The narrator points out one thing Zimri does well: he kills. The Hebrew verbs indicate decisiveness: Zimri comes in, strikes down Elah, and kills him (v. 10). As a proficient killer, he next slays Baasha's family (v. 11). The narrator's contempt for the family of Baasha and Elah comes across strongly in v. 11, which describes each dead male relative as "one who urinates against a wall."[18]

Expressing no regret at their deaths, the narrator seemingly offers a "Good riddance!" assessment of both Baasha and Elah's reigns. Why? Because they committed sins, caused Israel to sin, and provoked the Lord to anger because of their worthless idols (vv. 7, 14). Chapter 16 highlights the sins of the kings and the people (vv. 2, 13, & 19).[19]

Note the silences. This text, which has named characters and specific places in multiples, refrains from mentioning any lieutenants supporting Zimri. Instead, it indicates speed. Like a Fourth of July fireworks display, Zimri's meteoric rise quickly fizzles. When others in the Israelite army laying siege to the Philistine town of Gibbethon hear of their comrade's deeds, they react negatively. They align themselves instead under their commander. Stressing the action's immediacy, the text says the army proclaimed Omri king "that very day in the camp" (v. 16).

Now, Israel cannot have two kings. The succession narrative, outlined in the books of Samuel and early chapters of I Kings, proves this. Consider these textual precedents. When Saul was king and David anointed as king, Saul fell in battle with the Philistines as a suicide (1 Sam 31). When Ishbosheth was king and David anointed king, two of Saul's men murdered Ishbosheth (2 Sam 4). When David reigned as king and his son Absalom sought his overthrow, Absalom perished in battle (2 Sam 18). When Solomon reigned as king and his half-brother Adonijah made what Solomon interpreted as a bid for the throne, Solomon ordered Adonijah's death (1 Kgs 2). These stories undoubtedly were well known throughout Judah and Israel.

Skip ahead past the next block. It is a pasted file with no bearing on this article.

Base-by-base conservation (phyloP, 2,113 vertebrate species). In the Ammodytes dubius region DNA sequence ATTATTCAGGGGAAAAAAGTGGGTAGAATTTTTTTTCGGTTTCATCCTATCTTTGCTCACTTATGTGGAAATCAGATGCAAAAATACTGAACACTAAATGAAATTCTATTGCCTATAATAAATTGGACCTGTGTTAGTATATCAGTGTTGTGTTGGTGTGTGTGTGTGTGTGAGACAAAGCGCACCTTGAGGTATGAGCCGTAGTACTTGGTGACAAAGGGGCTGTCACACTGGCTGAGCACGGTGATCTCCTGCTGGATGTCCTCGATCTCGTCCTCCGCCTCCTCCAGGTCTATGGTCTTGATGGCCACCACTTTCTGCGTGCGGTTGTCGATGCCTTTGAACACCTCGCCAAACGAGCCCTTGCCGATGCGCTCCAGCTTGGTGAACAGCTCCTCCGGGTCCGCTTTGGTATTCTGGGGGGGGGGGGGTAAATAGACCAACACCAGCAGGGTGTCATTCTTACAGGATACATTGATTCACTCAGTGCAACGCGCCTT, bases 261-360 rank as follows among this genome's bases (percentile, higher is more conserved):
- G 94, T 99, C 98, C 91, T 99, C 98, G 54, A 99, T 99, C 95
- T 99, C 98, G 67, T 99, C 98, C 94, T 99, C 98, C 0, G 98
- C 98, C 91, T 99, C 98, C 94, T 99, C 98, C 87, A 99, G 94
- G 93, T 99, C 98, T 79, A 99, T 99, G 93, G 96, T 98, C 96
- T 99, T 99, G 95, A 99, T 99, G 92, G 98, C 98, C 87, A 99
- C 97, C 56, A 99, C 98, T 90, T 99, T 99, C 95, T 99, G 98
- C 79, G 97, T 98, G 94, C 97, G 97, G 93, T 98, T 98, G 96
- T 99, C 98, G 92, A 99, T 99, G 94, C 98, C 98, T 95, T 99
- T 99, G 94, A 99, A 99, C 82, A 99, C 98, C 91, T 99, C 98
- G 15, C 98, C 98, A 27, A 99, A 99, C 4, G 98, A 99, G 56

When news of Zimri's coup reaches Gibbethon, a counter-coup occurs. Omri and the majority of Israel's army immediately turn and lay siege to Tirzah. They take it. Zimri goes into what must be the palace's most secure part, the citadel, and sets it afire. A suicide, he dies in the flames. The narrator evaluates his reign negatively as doing evil in the eyes of the Lord and walking in the ways of Jeroboam (v. 19).

A canonical reading of 1 Kings 16 in connection with verses in Proverbs (19:10; 30:21-22) and Jezebel's scornful assessment of Jehu, her assassin (2 Kgs 9:31), indicates that Zimri may have been a slave and not an official. R. Whybray links Prov 19:10 — "It is not fitting for a fool to live in luxury — how much worse for a slave to rule over princes!" — to Zimri's story.[20] Whybray, however, qualifies the Proverbs/Zimri connection by saying this proverb probably does not refer to a specific, historic event like Zimri's coup and reign.[21] If it did, it would be out of character for Proverbs and therefore unique within it. Wisdom literature, however, consistently maintains that a slave should not rule over princes because a slave lacks wisdom.

Other Proverbs verses also broadly apply to Zimri's 'ebed status, questionable character, and short rule. Proverbs 30:21-22 says, "Under three things the earth trembles, under four it cannot bear up: a servant who becomes king, a fool who is full of food, an unloved woman who is married, and a maidservant who displaces her mistress." The world trembles at the slave/servant who gains authority over others and has neither the training nor the disposition to rule well.[22] Zimri's overthrow by Omri may be seen in this light.